Employers may discriminate against job seekers with non-English names

UBC study finds applicants with foreign-sounding names get fewer interviews

A new study has found that job seekers with English-sounding names got interviews 40 per cent more often than applicants with identical resumes and non-English names. The University of British Columbia study sent 6,000 mock resumes to Canadian employers with Chinese, Indian and Pakistani names as well as English names like “Jill Wilson,” to employers across 20 occupational categories in the Greater Toronto Area (Canada’s most multicultural city). All the resumes listed a bachelor’s degree and four to six years of experience, with name and domestic or foreign education and work experience randomly assigned. The researchers found that English applicants like “John Martin” got calls 40 per cent more often than applicants such as Sana Khan, or Lei Li, and suggest that Canadians and immigrants with non-English names face discrimination. They feel the study may help explain why skilled immigrants arriving under Canada’s point system with degrees and significant work experience fare poorly in the labour market.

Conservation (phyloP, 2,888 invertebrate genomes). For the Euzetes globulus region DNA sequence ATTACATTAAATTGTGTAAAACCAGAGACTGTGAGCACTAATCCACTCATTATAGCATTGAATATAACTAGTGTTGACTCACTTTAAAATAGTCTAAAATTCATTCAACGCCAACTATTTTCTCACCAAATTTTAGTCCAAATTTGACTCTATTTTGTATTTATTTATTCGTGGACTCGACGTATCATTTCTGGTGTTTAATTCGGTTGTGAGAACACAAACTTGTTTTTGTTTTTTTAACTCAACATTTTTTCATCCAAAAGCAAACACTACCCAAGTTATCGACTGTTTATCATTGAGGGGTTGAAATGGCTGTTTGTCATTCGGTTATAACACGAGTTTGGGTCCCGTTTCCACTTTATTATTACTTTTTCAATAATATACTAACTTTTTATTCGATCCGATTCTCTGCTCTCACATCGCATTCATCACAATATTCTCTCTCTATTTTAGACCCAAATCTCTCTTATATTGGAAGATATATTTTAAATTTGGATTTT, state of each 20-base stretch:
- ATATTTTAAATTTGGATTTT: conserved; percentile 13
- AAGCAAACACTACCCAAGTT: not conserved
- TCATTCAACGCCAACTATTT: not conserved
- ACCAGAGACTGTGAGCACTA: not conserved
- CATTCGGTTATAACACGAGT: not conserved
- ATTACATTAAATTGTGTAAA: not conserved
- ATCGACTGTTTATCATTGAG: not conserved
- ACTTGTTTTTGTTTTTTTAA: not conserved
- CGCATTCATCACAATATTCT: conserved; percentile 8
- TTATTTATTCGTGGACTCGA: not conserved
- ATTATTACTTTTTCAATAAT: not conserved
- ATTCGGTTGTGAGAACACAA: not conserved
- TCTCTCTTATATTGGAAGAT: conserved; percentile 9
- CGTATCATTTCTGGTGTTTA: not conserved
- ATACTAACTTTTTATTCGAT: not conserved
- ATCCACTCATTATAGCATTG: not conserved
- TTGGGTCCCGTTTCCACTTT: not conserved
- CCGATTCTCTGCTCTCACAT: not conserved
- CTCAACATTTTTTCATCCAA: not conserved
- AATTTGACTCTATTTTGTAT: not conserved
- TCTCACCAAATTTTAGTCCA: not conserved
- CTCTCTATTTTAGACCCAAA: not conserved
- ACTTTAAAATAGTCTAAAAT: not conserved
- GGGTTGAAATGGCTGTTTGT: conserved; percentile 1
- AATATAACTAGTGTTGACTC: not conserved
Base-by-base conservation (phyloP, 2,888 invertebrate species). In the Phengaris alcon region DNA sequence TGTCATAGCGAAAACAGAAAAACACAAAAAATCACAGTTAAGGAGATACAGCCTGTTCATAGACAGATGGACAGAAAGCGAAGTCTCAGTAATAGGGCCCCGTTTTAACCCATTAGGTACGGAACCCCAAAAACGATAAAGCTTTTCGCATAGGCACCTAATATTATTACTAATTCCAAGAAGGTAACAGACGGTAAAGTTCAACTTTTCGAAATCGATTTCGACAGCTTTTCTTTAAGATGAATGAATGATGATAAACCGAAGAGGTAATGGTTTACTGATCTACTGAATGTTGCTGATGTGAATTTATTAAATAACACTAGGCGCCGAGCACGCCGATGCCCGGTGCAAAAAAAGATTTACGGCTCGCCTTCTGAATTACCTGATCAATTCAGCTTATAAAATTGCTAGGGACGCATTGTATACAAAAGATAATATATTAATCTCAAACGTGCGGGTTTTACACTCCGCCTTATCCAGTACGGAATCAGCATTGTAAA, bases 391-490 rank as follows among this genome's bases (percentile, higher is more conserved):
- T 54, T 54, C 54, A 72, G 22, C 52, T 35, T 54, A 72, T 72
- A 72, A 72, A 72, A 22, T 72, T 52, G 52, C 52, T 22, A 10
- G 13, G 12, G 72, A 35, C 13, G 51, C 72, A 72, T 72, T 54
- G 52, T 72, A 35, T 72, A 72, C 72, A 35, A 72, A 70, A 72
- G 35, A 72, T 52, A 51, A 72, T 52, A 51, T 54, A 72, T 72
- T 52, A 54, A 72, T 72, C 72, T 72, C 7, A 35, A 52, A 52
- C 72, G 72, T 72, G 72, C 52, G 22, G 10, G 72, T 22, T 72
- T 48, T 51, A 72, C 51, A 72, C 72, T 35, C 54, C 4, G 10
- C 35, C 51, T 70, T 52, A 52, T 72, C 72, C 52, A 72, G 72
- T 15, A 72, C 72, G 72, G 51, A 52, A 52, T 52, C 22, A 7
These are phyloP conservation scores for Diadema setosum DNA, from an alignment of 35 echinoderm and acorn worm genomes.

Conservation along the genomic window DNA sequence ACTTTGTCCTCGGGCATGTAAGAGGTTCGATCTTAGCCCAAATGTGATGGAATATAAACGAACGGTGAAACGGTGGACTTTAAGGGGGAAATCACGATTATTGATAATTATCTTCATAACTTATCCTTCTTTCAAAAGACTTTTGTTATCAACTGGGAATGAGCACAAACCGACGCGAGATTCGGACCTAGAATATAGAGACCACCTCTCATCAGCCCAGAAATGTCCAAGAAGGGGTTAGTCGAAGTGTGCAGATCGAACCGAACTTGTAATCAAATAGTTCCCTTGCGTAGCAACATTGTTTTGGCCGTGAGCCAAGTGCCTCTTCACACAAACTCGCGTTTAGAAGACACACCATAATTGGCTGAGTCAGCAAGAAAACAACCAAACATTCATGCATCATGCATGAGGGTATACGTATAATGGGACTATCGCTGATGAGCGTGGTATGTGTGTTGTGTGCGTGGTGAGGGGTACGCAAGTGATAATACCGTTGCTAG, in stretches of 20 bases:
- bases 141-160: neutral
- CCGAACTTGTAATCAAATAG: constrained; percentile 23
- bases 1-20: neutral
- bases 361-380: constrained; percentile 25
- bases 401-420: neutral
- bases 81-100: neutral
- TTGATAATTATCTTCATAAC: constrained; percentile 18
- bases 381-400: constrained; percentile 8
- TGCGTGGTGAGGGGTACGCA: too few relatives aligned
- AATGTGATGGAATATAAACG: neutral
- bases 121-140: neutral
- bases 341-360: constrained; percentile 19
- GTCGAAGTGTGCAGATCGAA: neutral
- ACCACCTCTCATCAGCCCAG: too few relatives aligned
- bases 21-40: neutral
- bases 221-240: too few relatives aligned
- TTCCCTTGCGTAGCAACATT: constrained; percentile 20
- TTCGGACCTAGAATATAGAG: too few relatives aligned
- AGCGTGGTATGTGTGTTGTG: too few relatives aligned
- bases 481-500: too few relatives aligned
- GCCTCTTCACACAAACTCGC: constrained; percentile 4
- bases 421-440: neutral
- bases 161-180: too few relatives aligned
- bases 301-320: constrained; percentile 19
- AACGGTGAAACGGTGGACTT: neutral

University of British Columbia

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